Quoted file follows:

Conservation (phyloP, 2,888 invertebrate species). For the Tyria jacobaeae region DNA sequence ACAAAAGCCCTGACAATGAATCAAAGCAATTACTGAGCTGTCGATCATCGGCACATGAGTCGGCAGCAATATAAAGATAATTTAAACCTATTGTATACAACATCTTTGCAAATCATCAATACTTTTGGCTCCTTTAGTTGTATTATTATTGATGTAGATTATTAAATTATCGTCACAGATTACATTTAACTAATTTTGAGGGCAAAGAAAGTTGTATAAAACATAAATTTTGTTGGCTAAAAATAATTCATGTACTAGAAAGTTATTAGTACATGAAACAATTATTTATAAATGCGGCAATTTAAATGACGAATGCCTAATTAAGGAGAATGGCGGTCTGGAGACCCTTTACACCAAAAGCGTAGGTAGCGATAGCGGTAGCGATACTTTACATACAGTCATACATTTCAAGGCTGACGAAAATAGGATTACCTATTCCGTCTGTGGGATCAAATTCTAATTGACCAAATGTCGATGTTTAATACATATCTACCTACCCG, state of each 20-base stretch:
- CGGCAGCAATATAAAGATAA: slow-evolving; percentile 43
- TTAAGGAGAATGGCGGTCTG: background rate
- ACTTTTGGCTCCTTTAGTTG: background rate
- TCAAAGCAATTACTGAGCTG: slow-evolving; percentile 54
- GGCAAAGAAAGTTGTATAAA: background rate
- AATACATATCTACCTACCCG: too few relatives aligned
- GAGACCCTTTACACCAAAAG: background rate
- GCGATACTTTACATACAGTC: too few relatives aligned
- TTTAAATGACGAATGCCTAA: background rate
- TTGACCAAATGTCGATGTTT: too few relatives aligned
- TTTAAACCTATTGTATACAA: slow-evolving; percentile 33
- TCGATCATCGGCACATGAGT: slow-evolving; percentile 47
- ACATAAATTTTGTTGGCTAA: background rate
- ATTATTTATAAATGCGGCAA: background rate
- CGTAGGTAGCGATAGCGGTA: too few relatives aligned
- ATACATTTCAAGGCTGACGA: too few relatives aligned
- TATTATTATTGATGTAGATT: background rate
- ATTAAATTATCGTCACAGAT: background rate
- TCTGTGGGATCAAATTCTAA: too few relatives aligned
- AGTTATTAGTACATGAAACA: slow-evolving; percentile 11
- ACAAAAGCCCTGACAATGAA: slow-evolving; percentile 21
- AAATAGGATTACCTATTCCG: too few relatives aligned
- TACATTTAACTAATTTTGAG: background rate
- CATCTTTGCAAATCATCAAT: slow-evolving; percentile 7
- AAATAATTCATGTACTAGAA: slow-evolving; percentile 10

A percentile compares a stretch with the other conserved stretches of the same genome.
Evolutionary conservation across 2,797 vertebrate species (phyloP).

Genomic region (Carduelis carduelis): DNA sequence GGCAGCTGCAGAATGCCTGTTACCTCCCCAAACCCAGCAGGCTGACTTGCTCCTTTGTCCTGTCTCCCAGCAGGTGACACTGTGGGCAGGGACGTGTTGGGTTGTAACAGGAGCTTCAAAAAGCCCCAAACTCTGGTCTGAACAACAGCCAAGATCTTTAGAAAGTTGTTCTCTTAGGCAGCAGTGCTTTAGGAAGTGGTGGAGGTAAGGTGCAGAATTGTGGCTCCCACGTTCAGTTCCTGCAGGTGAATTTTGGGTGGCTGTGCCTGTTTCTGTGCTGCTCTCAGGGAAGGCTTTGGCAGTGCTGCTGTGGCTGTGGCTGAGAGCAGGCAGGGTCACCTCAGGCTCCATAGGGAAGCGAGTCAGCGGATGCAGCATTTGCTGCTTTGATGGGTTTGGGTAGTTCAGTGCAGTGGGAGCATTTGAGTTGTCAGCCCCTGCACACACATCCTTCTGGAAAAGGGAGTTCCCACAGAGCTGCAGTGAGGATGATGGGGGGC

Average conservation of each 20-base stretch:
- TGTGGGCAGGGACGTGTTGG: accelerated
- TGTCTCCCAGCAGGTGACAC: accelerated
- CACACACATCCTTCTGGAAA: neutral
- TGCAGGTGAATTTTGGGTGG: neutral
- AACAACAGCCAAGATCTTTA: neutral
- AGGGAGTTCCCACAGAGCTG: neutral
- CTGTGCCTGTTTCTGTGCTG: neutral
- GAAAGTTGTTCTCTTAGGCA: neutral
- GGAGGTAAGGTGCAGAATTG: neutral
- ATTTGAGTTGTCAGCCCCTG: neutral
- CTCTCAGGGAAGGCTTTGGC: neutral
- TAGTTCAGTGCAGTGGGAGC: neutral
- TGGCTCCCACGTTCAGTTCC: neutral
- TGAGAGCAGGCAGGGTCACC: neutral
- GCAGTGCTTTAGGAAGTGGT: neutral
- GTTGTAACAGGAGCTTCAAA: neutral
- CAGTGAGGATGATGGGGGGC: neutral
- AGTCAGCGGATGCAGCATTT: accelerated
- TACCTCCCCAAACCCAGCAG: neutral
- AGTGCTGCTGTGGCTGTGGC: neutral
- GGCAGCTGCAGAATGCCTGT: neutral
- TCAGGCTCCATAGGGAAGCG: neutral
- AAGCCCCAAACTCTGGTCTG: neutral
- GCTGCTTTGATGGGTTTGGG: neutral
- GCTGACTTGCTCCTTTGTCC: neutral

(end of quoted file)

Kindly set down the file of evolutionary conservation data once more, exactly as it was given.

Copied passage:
Conservation (phyloP, 2,888 invertebrate species). For the Tyria jacobaeae region DNA sequence ACAAAAGCCCTGACAATGAATCAAAGCAATTACTGAGCTGTCGATCATCGGCACATGAGTCGGCAGCAATATAAAGATAATTTAAACCTATTGTATACAACATCTTTGCAAATCATCAATACTTTTGGCTCCTTTAGTTGTATTATTATTGATGTAGATTATTAAATTATCGTCACAGATTACATTTAACTAATTTTGAGGGCAAAGAAAGTTGTATAAAACATAAATTTTGTTGGCTAAAAATAATTCATGTACTAGAAAGTTATTAGTACATGAAACAATTATTTATAAATGCGGCAATTTAAATGACGAATGCCTAATTAAGGAGAATGGCGGTCTGGAGACCCTTTACACCAAAAGCGTAGGTAGCGATAGCGGTAGCGATACTTTACATACAGTCATACATTTCAAGGCTGACGAAAATAGGATTACCTATTCCGTCTGTGGGATCAAATTCTAATTGACCAAATGTCGATGTTTAATACATATCTACCTACCCG, state of each 20-base stretch:
- CGGCAGCAATATAAAGATAA: slow-evolving; percentile 43
- TTAAGGAGAATGGCGGTCTG: background rate
- ACTTTTGGCTCCTTTAGTTG: background rate
- TCAAAGCAATTACTGAGCTG: slow-evolving; percentile 54
- GGCAAAGAAAGTTGTATAAA: background rate
- AATACATATCTACCTACCCG: too few relatives aligned
- GAGACCCTTTACACCAAAAG: background rate
- GCGATACTTTACATACAGTC: too few relatives aligned
- TTTAAATGACGAATGCCTAA: background rate
- TTGACCAAATGTCGATGTTT: too few relatives aligned
- TTTAAACCTATTGTATACAA: slow-evolving; percentile 33
- TCGATCATCGGCACATGAGT: slow-evolving; percentile 47
- ACATAAATTTTGTTGGCTAA: background rate
- ATTATTTATAAATGCGGCAA: background rate
- CGTAGGTAGCGATAGCGGTA: too few relatives aligned
- ATACATTTCAAGGCTGACGA: too few relatives aligned
- TATTATTATTGATGTAGATT: background rate
- ATTAAATTATCGTCACAGAT: background rate
- TCTGTGGGATCAAATTCTAA: too few relatives aligned
- AGTTATTAGTACATGAAACA: slow-evolving; percentile 11
- ACAAAAGCCCTGACAATGAA: slow-evolving; percentile 21
- AAATAGGATTACCTATTCCG: too few relatives aligned
- TACATTTAACTAATTTTGAG: background rate
- CATCTTTGCAAATCATCAAT: slow-evolving; percentile 7
- AAATAATTCATGTACTAGAA: slow-evolving; percentile 10

A percentile compares a stretch with the other conserved stretches of the same genome.
Evolutionary conservation across 2,797 vertebrate species (phyloP).

Genomic region (Carduelis carduelis): DNA sequence GGCAGCTGCAGAATGCCTGTTACCTCCCCAAACCCAGCAGGCTGACTTGCTCCTTTGTCCTGTCTCCCAGCAGGTGACACTGTGGGCAGGGACGTGTTGGGTTGTAACAGGAGCTTCAAAAAGCCCCAAACTCTGGTCTGAACAACAGCCAAGATCTTTAGAAAGTTGTTCTCTTAGGCAGCAGTGCTTTAGGAAGTGGTGGAGGTAAGGTGCAGAATTGTGGCTCCCACGTTCAGTTCCTGCAGGTGAATTTTGGGTGGCTGTGCCTGTTTCTGTGCTGCTCTCAGGGAAGGCTTTGGCAGTGCTGCTGTGGCTGTGGCTGAGAGCAGGCAGGGTCACCTCAGGCTCCATAGGGAAGCGAGTCAGCGGATGCAGCATTTGCTGCTTTGATGGGTTTGGGTAGTTCAGTGCAGTGGGAGCATTTGAGTTGTCAGCCCCTGCACACACATCCTTCTGGAAAAGGGAGTTCCCACAGAGCTGCAGTGAGGATGATGGGGGGC

Average conservation of each 20-base stretch:
- TGTGGGCAGGGACGTGTTGG: accelerated
- TGTCTCCCAGCAGGTGACAC: accelerated
- CACACACATCCTTCTGGAAA: neutral
- TGCAGGTGAATTTTGGGTGG: neutral
- AACAACAGCCAAGATCTTTA: neutral
- AGGGAGTTCCCACAGAGCTG: neutral
- CTGTGCCTGTTTCTGTGCTG: neutral
- GAAAGTTGTTCTCTTAGGCA: neutral
- GGAGGTAAGGTGCAGAATTG: neutral
- ATTTGAGTTGTCAGCCCCTG: neutral
- CTCTCAGGGAAGGCTTTGGC: neutral
- TAGTTCAGTGCAGTGGGAGC: neutral
- TGGCTCCCACGTTCAGTTCC: neutral
- TGAGAGCAGGCAGGGTCACC: neutral
- GCAGTGCTTTAGGAAGTGGT: neutral
- GTTGTAACAGGAGCTTCAAA: neutral
- CAGTGAGGATGATGGGGGGC: neutral
- AGTCAGCGGATGCAGCATTT: accelerated
- TACCTCCCCAAACCCAGCAG: neutral
- AGTGCTGCTGTGGCTGTGGC: neutral
- GGCAGCTGCAGAATGCCTGT: neutral
- TCAGGCTCCATAGGGAAGCG: neutral
- AAGCCCCAAACTCTGGTCTG: neutral
- GCTGCTTTGATGGGTTTGGG: neutral
- GCTGACTTGCTCCTTTGTCC: neutral